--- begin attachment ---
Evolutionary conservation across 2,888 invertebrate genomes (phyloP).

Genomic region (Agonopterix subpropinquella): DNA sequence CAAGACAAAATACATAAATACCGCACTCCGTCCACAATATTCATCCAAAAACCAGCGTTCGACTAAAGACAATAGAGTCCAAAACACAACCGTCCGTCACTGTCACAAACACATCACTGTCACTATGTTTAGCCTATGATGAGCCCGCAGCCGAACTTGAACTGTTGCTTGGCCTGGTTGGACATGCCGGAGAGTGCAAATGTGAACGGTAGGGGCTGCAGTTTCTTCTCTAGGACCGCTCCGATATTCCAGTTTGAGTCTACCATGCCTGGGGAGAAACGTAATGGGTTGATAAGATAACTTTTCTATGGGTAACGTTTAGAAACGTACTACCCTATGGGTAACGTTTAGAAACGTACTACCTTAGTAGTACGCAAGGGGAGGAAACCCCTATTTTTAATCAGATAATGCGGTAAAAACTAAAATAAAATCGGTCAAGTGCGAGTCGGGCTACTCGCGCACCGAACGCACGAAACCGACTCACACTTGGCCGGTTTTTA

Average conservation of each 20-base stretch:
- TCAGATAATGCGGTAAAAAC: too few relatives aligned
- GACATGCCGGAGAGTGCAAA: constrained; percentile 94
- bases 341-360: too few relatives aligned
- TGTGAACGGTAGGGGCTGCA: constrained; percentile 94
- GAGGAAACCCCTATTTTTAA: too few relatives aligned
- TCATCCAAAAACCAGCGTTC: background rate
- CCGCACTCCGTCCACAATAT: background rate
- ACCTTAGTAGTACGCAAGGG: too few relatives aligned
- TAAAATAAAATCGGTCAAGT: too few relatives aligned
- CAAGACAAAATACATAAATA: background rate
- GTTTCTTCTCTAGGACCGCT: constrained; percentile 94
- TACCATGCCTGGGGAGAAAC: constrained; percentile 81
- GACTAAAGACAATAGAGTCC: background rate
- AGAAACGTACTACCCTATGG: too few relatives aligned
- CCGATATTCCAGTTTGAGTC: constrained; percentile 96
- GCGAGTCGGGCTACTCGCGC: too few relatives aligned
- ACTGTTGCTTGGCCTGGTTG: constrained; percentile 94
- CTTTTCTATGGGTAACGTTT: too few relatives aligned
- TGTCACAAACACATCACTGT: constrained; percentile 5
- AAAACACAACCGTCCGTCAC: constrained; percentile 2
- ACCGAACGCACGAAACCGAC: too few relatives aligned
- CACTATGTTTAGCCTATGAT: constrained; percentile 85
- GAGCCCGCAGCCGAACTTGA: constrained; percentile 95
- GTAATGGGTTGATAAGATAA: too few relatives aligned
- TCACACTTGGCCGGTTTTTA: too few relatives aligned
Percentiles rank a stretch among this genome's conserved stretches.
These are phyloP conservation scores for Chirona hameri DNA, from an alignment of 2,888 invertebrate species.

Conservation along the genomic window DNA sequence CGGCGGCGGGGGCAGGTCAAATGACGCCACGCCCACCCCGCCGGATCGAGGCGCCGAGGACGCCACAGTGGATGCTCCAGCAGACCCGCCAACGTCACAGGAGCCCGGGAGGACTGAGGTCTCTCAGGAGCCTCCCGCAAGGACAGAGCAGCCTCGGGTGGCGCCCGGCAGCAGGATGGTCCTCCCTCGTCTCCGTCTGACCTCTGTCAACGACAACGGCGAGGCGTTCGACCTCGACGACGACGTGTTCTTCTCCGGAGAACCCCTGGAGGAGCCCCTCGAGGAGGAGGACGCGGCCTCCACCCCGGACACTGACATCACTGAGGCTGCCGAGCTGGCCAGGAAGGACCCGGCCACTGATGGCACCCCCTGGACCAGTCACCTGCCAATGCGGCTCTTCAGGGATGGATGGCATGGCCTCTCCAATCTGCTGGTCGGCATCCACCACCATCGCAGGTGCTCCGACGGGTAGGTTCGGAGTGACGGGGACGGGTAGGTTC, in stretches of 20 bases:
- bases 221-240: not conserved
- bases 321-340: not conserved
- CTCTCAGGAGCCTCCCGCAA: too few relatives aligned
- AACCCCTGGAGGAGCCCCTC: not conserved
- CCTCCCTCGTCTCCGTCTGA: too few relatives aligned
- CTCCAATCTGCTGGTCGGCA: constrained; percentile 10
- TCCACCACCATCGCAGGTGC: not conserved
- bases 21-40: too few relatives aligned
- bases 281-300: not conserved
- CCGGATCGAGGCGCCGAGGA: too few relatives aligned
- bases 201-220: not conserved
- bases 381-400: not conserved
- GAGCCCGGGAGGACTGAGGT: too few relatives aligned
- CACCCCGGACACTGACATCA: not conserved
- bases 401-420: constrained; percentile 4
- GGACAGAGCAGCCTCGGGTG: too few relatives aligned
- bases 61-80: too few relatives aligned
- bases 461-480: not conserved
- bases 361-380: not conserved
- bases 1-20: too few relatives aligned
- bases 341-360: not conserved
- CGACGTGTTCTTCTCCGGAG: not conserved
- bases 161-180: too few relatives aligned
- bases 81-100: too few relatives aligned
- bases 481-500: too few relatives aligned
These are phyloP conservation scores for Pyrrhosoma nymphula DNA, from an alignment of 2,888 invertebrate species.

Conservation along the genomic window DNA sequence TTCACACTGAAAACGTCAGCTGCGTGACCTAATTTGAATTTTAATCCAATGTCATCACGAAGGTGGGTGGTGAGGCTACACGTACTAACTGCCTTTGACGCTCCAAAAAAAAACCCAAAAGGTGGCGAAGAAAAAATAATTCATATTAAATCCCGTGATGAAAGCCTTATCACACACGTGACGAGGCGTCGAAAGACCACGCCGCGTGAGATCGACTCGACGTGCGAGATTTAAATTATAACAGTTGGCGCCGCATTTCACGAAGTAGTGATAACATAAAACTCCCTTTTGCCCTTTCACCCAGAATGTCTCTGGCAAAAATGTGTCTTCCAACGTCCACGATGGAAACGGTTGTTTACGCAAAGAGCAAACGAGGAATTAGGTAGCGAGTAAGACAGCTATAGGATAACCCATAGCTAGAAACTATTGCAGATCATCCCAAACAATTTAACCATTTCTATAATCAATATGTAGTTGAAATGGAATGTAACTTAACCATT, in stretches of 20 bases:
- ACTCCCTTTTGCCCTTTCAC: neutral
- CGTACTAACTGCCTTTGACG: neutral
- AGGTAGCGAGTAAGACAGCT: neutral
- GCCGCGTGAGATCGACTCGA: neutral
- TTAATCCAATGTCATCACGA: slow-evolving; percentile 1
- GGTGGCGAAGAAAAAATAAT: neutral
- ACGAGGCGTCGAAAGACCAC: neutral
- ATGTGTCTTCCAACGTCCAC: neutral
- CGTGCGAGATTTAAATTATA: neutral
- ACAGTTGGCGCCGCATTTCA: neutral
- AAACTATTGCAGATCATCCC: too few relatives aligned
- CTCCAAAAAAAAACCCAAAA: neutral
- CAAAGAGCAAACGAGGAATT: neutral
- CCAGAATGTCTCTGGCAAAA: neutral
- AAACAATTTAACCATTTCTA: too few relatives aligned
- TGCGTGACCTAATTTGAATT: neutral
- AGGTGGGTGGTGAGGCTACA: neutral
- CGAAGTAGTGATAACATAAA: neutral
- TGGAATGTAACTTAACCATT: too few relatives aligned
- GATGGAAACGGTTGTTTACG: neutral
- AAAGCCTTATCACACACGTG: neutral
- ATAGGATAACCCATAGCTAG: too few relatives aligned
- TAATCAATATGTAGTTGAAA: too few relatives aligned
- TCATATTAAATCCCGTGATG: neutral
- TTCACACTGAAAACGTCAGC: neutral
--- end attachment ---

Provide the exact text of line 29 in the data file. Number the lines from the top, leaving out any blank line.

Percentiles rank a stretch among this genome's conserved stretches.